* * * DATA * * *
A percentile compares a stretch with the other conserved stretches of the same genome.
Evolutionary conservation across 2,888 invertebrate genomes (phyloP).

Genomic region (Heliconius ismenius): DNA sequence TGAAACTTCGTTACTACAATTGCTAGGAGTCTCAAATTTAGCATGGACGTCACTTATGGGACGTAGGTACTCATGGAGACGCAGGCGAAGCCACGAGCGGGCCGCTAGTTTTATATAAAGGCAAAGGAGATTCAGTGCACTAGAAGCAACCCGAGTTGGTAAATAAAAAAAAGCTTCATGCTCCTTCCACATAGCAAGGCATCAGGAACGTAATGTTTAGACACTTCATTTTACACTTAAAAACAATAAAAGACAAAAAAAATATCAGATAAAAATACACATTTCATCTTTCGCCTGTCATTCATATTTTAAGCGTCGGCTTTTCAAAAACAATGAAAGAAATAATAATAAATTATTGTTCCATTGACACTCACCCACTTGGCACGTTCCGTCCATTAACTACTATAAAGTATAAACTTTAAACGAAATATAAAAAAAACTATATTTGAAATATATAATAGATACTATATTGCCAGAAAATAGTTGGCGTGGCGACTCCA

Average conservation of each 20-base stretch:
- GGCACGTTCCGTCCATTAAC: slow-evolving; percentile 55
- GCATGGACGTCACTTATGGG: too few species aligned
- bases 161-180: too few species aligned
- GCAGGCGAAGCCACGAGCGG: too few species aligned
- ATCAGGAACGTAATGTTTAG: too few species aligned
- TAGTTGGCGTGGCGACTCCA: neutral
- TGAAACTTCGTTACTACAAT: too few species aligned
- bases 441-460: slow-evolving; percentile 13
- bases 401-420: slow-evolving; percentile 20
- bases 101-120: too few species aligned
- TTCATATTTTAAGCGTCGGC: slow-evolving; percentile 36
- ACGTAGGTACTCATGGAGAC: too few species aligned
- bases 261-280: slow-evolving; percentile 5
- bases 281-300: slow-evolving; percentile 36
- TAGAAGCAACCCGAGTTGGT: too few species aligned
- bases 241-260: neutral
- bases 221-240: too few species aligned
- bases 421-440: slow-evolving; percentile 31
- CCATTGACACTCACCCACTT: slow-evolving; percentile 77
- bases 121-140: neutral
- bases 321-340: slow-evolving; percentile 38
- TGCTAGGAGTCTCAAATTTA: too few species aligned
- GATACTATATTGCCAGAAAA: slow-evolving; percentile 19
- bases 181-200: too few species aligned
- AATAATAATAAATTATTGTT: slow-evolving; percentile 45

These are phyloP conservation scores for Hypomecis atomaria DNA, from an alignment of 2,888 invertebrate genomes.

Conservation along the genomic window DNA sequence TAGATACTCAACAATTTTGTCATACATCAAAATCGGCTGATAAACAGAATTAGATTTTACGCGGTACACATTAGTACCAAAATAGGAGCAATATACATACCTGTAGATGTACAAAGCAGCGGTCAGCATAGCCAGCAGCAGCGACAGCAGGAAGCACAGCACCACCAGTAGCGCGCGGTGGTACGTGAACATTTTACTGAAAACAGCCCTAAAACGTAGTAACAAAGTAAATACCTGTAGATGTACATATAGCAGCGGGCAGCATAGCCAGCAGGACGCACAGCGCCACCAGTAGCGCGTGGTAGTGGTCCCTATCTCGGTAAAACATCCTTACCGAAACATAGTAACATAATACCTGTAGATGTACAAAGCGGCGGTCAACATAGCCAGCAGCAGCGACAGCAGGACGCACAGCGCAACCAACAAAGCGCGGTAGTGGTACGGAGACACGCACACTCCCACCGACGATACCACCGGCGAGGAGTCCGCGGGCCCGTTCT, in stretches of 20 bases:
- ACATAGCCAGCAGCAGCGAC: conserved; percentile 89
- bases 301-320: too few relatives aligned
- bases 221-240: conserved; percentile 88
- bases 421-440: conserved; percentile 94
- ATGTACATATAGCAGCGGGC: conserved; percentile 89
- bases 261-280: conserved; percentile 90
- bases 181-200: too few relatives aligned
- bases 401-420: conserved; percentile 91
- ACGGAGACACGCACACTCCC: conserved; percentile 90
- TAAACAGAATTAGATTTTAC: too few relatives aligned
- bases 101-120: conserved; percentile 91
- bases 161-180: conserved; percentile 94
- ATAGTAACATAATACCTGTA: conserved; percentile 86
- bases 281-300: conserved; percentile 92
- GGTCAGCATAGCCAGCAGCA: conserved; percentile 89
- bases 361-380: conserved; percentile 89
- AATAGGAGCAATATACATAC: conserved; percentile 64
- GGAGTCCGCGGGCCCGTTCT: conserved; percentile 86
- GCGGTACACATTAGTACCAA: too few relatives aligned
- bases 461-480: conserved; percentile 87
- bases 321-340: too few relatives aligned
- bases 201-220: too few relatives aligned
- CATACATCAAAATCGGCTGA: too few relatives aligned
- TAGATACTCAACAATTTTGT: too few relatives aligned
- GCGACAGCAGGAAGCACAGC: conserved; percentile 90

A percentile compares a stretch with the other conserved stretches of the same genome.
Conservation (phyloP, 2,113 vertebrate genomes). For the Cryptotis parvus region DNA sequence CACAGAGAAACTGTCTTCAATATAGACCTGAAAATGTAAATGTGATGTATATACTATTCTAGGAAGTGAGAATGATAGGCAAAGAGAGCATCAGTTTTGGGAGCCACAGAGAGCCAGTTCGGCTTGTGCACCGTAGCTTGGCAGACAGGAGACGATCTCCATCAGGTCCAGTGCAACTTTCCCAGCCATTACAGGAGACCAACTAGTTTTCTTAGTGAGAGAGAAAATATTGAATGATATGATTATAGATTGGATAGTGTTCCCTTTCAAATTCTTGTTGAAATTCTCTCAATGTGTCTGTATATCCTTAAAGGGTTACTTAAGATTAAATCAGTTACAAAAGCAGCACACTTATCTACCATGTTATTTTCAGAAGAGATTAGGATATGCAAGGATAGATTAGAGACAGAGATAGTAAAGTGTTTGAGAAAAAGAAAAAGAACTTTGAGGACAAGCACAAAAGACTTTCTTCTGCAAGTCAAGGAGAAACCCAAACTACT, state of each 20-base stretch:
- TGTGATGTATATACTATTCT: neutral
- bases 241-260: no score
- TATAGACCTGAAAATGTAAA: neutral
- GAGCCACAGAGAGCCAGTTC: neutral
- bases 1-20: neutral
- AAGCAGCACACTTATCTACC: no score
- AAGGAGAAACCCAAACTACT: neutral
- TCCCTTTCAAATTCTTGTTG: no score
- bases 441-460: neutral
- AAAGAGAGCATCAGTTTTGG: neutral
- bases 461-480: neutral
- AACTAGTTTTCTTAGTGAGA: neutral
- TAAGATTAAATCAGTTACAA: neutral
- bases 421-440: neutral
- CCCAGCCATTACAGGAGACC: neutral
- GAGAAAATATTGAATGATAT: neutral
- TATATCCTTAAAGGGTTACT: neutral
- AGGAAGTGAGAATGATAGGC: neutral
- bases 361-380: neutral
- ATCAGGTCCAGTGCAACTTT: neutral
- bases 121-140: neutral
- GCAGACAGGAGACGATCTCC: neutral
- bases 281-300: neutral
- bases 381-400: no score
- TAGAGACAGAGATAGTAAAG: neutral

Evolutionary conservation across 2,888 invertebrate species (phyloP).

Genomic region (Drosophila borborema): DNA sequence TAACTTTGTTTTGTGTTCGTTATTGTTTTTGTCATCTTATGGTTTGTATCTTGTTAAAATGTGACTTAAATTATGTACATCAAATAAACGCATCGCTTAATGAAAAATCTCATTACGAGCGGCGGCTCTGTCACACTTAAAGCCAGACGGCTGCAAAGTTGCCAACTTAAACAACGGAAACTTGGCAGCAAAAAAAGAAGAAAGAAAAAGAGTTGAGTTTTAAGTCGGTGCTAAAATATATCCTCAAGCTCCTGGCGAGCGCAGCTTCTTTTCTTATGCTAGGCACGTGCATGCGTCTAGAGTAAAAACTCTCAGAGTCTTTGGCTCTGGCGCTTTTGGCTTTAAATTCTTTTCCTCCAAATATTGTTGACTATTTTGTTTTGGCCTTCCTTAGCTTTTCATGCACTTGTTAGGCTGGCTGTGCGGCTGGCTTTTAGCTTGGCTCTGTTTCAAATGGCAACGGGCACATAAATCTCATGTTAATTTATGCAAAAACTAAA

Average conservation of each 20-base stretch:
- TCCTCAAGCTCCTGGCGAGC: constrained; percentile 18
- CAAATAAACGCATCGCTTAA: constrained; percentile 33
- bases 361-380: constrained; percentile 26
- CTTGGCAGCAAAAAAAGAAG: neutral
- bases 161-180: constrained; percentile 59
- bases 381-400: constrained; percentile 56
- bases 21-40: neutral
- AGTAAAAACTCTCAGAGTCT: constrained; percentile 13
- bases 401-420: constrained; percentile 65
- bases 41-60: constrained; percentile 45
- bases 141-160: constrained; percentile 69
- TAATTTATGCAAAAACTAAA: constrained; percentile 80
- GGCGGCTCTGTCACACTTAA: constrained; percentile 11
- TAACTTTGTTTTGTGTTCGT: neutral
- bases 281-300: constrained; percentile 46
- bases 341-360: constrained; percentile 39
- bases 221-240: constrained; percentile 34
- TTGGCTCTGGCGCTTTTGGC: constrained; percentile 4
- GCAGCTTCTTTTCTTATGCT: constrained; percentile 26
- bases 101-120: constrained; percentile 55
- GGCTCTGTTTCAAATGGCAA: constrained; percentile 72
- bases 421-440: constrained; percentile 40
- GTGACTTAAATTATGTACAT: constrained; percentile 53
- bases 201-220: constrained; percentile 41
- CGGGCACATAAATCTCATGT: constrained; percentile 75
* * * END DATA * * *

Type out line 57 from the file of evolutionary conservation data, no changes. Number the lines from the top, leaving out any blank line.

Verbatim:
A percentile compares a stretch with the other conserved stretches of the same genome.